Priestly Portions

Thoughts From Parish Life

From the Church to the world: Reflections and musings on community, culture, and Christian life.

 

Priestly Portions

Thoughts From Parish Life

From the Church to the world: Reflections and musings on community, culture, and Christian life.

 
 

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The Parish Council of Elrond

Updated: Feb 8, 2019

Wisdom from The Council of Elrond, or Reflections on Parish Council.

The existence of the one ring, the ring of power, became known to all Middle Earth at Council of Elrond. Yes, it was known to many in Middle Earth - some heard rumors of existence and tales of its power - but only during the Council of Elrond does the truth of its existence become manifest to Middle Earth in the persons who represented the various races (the elves, humans, hobbits, dwarfs, and so forth). During the Council, the history of the ring was recounted and those gathered debated on what should be done with it.

There is something about a gathering. Something meaningful in a council. Councils possess a certain mystique. Why is that? It’s because in council problems are addressed, stories are shared, knowledge is acquired and passed on, leaders emerge, bonds are established, and a future begins to take shape. If you’ve not read the Lord of the Rings do so, and you’ll see how the Council of Elrond had all those elements that make a council so archetypal.

Parish Council doesn't have a wizard, elves, hobbits, or dwarfs, despite the priest's best efforts to embody them. What it does have are humans, most of whom don't resemble Aragorn or Boromir- concerned with the future, under pressure, with family obligations, duties to uphold, confusion to work through, and self-identities to explore. Plus, they are being led by a priest playing Gandalf, who may not realize that he is just another Boromir.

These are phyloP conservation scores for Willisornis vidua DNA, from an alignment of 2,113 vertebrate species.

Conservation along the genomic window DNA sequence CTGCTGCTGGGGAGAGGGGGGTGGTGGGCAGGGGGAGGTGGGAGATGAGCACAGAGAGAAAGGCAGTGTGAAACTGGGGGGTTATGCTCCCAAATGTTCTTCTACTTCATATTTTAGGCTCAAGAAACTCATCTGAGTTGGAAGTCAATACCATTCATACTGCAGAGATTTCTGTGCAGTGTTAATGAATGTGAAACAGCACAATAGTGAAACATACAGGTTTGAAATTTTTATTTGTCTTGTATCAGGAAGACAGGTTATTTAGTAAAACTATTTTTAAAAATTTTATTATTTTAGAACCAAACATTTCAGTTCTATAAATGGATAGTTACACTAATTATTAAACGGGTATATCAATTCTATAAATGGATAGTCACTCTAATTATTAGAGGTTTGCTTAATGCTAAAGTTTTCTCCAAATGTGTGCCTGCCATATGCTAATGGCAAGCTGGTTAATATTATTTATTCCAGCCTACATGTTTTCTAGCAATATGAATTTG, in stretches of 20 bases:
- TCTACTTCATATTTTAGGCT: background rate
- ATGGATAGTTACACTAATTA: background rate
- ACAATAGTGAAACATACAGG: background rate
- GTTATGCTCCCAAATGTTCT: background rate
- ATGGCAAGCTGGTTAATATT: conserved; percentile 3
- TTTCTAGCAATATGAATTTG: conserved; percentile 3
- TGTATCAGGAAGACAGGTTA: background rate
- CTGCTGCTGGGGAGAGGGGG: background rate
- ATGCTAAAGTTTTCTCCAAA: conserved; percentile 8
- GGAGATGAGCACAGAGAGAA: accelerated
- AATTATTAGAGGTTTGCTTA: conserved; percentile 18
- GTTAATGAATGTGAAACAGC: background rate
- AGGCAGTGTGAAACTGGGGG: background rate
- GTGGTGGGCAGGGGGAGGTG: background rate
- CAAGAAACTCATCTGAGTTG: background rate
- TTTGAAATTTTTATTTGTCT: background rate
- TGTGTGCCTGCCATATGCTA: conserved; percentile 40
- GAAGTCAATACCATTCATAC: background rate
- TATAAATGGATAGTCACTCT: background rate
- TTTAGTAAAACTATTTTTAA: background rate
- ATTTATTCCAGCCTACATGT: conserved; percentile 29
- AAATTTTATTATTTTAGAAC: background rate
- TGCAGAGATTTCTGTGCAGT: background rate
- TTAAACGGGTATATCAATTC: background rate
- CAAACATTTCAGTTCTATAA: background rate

It's not all bad. Boromir, after all, possesses an inner nobility that eventually makes its way to the surface. Individual members of a Parish Council (and I include would-be Gandalf priests) may lose their way and grasp the severity of the ring of power, but trust in their inner nobility, coax it out if you can, and remember that their heart is ultimately aimed at the good. It's that aim which will guide their royal priesthood to an honorable end.

Now if you’re on a Parish Council with this would-be wizard you might think I have you in mind, that this post is written with of some specific experience or person(s) in mind. I don’t. Nor am I the type of person to write a cryptic blog that allows me to passively air my frustrations toward you. This is simply a chance to speak in general terms.

Then again, perhaps the Council of Elrond does provide some specific wisdom. Indeed, it does. The Council seemingly concludes having agreed that Frodo will bear the ring to Mount Doom. He will, of course, need help. He will need companions - a fellowship. The company of the nine isn’t fixed right away. As I recall, it is later, during a sort of extension of the Council of Elrond, a veritable Council of Trullo (that’s a bad priest joke. Look it up.), that Merry and Pippin are chosen. They are chosen over others who are more knowledgeable, experienced and skilled. Why? Because of the bond of love and fidelity between them and Frodo.

That is real wisdom. Parish Council’s can have anyone on them. They assign anyone to a task. Experience, knowledge, and skill are all important qualities. What matters most, however, are love and fidelity. Without those the Council, the Fellowship, the Church cannot accomplish its purpose.

Post Script: We are blessed with a wonderful Parish Council at St. Basil’s who now knows I compare them to that fabled gathering of Rivendell in ages past. It is truly sad to hear so many of my fellow priests lament about their parish councils. Thank you to St. Basil's Council for your love and fidelity toward me, each other, and the people we serve.

There I am! Can you you see me?


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Fr. James Purdie

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